Spiritual Rants: June 22 “Making A Mesha Everything” Readings to read through the Bible in a year: 2 Kings 3:1-4:17 Acts 14:8-28 Psalm 140:1-13 Proverbs 17:22

Old Testament: 2 Kings 3:1-4:17

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2 Kings 3:1-27  Making A Mesha Everything

Ahab’s son, Jehoram, took over Israel while Jehoshaphat was in the eighteenth year of his reign down in Judah.  Jehoram lasted twelve years but was an evil king but not as bad as his parents.  He tore down the Baal idols which his father put up but he still followed in his family’s inheritance of sin going back to Jeroboam.

The king of Moab, Mesha, used to pay 100K sheep and the wool of 100K rams to King Ahab.  When Ahab died, he looked to break that bondage.  So Jehoram asked Jehosophat to help annihilate Mesha.  Just as he had with his father, Ahab, Jehosophat said, “Sure thing” (v. 7).  Jehosophat wanted to consult a prophet first so Jehoram proposed Elisha.

Elisha told Jehoram to go find his own prophets.  He relented and asked for a musician to come and play.  While he played, the Spirit came on Elisha and he prophesied that Yahweh would give the Moabites over to them by flooding them out, stopping up the springs, putting stones on the fields so nothing would grow and chopping down the trees so there’d be no fruit or shade.  The next morning when the Moabites woke up, they saw the water and it was red so they supposed that Israeli allies had fought and destroyed each other.  So they left to plunder them but got attacked by Israel’s forces!  The Moabites tried to flee but the Israelites followed them and filled the land with stones and cut down the trees.  When Mesha saw he was losing, he took 700 warriors to try to break through the king of Edom’s lines but he failed.  So he took his oldest son, the heir to his throne, and sacrificed him on a wall.  That roused the passion of the Moabite soldiers to the point that the Israelites retreated from the battlefield with only a partial victory.  Was that a curse against Jehoram and his family?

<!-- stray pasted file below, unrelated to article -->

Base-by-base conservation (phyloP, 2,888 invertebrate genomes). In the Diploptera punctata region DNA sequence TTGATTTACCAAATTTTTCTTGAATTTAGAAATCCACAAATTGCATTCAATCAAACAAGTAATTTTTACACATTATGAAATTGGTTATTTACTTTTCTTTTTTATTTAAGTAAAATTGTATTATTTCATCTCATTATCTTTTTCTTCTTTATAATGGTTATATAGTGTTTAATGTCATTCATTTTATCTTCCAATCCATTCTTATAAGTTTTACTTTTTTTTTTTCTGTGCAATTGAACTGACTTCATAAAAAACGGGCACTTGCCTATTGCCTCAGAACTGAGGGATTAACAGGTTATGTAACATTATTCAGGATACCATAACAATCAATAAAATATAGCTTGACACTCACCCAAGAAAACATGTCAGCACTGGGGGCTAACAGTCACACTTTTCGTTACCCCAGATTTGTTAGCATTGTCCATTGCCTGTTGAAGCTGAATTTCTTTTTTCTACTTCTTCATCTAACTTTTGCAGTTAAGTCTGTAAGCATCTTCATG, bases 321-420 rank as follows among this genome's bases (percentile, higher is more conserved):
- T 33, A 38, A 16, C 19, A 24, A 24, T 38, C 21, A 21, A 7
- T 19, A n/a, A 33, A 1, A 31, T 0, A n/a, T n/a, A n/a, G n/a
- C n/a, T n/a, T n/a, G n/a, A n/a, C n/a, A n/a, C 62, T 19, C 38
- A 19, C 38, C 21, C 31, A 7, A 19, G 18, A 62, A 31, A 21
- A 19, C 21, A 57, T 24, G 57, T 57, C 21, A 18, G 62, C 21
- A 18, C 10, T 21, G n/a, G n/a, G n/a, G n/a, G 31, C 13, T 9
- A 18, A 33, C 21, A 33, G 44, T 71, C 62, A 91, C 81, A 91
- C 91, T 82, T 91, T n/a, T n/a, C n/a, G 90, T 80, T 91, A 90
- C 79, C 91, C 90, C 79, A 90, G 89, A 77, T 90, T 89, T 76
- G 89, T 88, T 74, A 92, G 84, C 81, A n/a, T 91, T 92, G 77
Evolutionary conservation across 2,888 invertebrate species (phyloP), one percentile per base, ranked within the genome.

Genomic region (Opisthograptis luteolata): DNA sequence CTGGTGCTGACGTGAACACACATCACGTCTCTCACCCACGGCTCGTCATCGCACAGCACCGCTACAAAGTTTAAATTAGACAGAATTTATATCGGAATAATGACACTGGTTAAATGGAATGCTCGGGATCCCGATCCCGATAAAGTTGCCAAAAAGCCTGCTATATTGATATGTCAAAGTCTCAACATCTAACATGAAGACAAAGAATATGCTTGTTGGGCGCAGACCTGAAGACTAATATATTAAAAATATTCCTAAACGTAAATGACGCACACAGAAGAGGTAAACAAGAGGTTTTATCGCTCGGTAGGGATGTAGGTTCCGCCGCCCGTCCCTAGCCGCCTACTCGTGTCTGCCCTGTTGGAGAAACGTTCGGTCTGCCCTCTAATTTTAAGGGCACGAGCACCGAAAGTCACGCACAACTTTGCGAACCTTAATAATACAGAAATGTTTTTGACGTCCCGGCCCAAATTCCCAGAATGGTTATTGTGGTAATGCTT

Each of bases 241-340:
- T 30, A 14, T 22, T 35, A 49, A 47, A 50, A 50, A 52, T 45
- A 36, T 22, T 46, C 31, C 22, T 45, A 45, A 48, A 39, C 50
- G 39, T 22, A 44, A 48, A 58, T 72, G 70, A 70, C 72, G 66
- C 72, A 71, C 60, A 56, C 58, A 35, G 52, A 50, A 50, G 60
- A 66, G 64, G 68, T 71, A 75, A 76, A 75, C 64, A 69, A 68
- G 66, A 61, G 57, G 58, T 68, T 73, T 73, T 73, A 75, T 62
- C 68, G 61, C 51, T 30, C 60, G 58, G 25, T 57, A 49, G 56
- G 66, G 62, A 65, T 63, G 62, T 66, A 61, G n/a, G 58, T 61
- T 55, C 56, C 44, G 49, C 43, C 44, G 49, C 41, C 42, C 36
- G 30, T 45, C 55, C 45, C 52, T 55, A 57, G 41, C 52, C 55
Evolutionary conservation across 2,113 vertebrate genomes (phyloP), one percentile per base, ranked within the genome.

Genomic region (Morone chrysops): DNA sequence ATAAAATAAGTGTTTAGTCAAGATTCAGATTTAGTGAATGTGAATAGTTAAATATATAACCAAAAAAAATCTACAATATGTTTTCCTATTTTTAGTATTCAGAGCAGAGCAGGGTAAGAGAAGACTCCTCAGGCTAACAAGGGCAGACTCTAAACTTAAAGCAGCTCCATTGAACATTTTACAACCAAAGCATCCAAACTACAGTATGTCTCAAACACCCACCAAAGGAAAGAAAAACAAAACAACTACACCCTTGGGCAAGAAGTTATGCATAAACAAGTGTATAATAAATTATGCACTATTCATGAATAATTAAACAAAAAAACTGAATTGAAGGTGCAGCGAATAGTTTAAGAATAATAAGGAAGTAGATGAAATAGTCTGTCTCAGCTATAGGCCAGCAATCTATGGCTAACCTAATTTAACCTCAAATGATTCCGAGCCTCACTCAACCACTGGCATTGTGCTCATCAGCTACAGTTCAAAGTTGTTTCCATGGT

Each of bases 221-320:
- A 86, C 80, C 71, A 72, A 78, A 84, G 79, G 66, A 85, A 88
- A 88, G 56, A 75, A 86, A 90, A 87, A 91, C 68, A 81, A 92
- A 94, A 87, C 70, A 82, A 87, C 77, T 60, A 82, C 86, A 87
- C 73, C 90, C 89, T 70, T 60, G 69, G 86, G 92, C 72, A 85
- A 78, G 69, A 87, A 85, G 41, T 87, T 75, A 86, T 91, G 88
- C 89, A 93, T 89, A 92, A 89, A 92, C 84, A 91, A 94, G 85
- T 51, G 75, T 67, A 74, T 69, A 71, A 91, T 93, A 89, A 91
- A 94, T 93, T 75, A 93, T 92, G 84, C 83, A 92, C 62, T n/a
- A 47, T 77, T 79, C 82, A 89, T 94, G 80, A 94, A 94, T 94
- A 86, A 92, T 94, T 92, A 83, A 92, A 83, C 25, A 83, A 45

2 Kings 4:1-7   That’s Oil, Folks!

A wife of one of the prophets pleaded for help from Elisha.  Her husband had died and creditors wanted to take her children as slaves.  Elisha found out she had a jar of oil in the house and told her to borrow a lot of empty containers.  She was then to start pouring the oil she had into the vessels.  When she ran out of containers, she also ran out of oil.   Elisha told her to sell the oil and pay her debts and then live on then the rest of the money.

2 Kings 4:8-17  A Sonny Day

A well known, upper-class woman invited Elisha for a meal.  She told her husband they were having a prophet for dinner.   They decided to finish off one of the upstairs rooms with a bed and table and chair with a lamp so Elisha would have a place to stay if he wanted it.

He stayed there one day with his servant, Gehazi.  Gehazi told Elisha that he should offer the woman something.  Gehazi told him that she didn’t have any kids and her husband was older than she.  So Elisha told her that by the same time the following year she’d have a son.  She replied, “You’re kidding.”  But by the same time the next year she had a son.

New Testament:  Acts 14:8-28

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Acts 14:8-28  What A Drag